Raspberry Pi Pico Gets A Tiny Keyboard On Its Back

With hackers and makers building custom computing devices that don’t necessarily follow conventional design paradigms, there’s been a growing demand for smaller and smaller keyboards. Many of the cyberdecks we’ve seen over the last couple of years have used so-called 60% or even 40% keyboards, and there’s been a trend towards repurposing BlackBerry keyboards for wearables and other pocket-sized gadgets. But what if you need something even smaller?

Enter this incredibly diminutive keyboard created by [TEC.IST]. With 59 keys crammed into an area scarcely larger than three US pennies, it may well be the smallest keyboard ever made. The PCB has been designed to mount directly onto the back of a Raspberry Pi Pico, which is running some CircuitPython code to read the switch matrix and act as a standard USB Human Interface Device. The board design files as well as the source code for the Pico have been released on the project’s Hackaday.io page, giving you everything you need to spin up your own teeny tiny input device.

The Pi Pico’s castellated pads make attaching the PCB a snap.

Of course, you probably won’t be breaking any speed records when banging out text on this thing. We know from past Hackaday badges that an array of microswitches make for a functional, if somewhat unpleasant, method of text entry.

25 thoughts on “Raspberry Pi Pico Gets A Tiny Keyboard On Its Back

      1. All my keyboards come with one. Its located directly above the left shift key. Unfortunately its often misconfigured as a sort of shift toggle, really annoying when you hit it by accident.

  1. This is so tiny, it’s probably completely useless.

    A simple solution would be to use a chorded keyboard. A Braille keyboard to be exact. That’s seven keys, including spacebar. Add Shift, Ctrl, Alt, Enter and Backspace and you end up with 12-key multi-function keyboard that can be used for many different projects. On a side note I learned to read Braille by hand in six months. After another six months I forgot most of it.

  2. I’m looking for a method of reading 80+ switches closed simultaneously, to control as many neopixels as there are switches. Scanning or polling the switch matrix to setup an array controlling the neopixels would work. If it needs an Arduino or RPi reading the switches and another controlling the neopixels, that would work, if they can communicate over a simple cable.

    1. True NKRO like that will require N inputs – a switch matrix won’t get you there. On the upside, there are high pin count (e.g. 42) I2C and SPI I/O expanders. Most of which have programmable pull-ups included. So, for ~80 keys, you’ll need ~2 expanders ICs. Pretty straightforward solution, really.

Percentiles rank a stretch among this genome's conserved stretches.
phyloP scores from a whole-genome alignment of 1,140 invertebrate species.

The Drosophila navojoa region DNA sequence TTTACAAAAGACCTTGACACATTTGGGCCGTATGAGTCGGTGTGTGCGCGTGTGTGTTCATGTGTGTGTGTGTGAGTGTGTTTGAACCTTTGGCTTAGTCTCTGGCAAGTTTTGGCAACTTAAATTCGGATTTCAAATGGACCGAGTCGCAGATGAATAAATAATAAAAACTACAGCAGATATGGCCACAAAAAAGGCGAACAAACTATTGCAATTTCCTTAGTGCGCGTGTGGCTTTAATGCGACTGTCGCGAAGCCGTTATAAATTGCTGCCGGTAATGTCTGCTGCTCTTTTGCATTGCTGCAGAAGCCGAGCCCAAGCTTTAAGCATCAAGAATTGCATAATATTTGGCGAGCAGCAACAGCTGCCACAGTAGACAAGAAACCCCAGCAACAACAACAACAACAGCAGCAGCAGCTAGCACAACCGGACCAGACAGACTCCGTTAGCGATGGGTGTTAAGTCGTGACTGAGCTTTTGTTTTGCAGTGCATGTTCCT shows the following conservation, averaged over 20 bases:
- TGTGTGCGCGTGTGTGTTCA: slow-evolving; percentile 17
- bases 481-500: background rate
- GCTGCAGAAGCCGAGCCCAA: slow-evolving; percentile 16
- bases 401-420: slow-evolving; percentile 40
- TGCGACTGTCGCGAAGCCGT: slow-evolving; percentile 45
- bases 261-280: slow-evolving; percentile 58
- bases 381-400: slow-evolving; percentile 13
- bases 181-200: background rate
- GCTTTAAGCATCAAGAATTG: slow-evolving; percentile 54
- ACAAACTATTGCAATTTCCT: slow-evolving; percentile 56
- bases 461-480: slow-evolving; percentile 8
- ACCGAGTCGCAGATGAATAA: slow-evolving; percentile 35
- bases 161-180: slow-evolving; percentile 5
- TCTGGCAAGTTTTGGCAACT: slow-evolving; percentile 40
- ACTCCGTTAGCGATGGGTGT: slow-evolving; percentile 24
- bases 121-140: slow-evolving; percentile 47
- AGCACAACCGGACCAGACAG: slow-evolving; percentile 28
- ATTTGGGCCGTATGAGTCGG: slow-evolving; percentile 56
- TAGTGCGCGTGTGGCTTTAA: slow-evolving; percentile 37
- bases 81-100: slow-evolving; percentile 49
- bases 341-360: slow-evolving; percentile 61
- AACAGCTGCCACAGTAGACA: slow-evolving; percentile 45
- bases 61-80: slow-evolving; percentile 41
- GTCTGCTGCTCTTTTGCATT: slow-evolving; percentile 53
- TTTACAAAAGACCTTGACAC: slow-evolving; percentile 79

An FPGA is also an surprisingly cost-effective option for 80+ keys – and they have other advantages, such as highly customizable debounce – but they’re almost certainly overkill for a low performance keyboard.

      1. With a diode per switch a switch matrix will absolutely give you true NKRO. You don’t need an input per switch, that’s just madness. You put a diode between either the rows or the columns and your switches, that means adjacent pressed keys don’t conduct during incorrect parts of the scan.

        1. Hey, Shannon – I appreciate your reply, and I concur. I see now that I fell victim to having both too much and too little experience.

          In a previous (commercial) design, I had the need to handle a great multitude of discrete inputs, with a heterogeneous mix of characteristics and moderate speed (high kHz * n inputs) – a situation that genuinely called for dedicated hardware to handle well. And so, that was top of mind.

          However, although I was familiar with the diode matrix scheme on an academic level, I’ve never actually designed/built a keyboard per se. So, yeah, . Clearly both the requirements and the solution are much simpler.

          For _completeness alone_, I’ll mention that the design/s of “madness” (totally agree) do have the benefit of particularly low latency – since most, if not all of the ICs mentioned are able to fire interrupts on level change. Some even have programmable, per-key debounce. (I thought that was completely common sense and yet cool when I first noticed that available option.) How important these features are, vs active scanning and debounce, naturally depends on the application.

          Obviously this is just one of a zillion pages on the subject, but I found it to be succinct and helpful when trying to rejigger my thoughts on keyboard matrices:


          Again, thanks for the feedback and the recommendation. Cheers.

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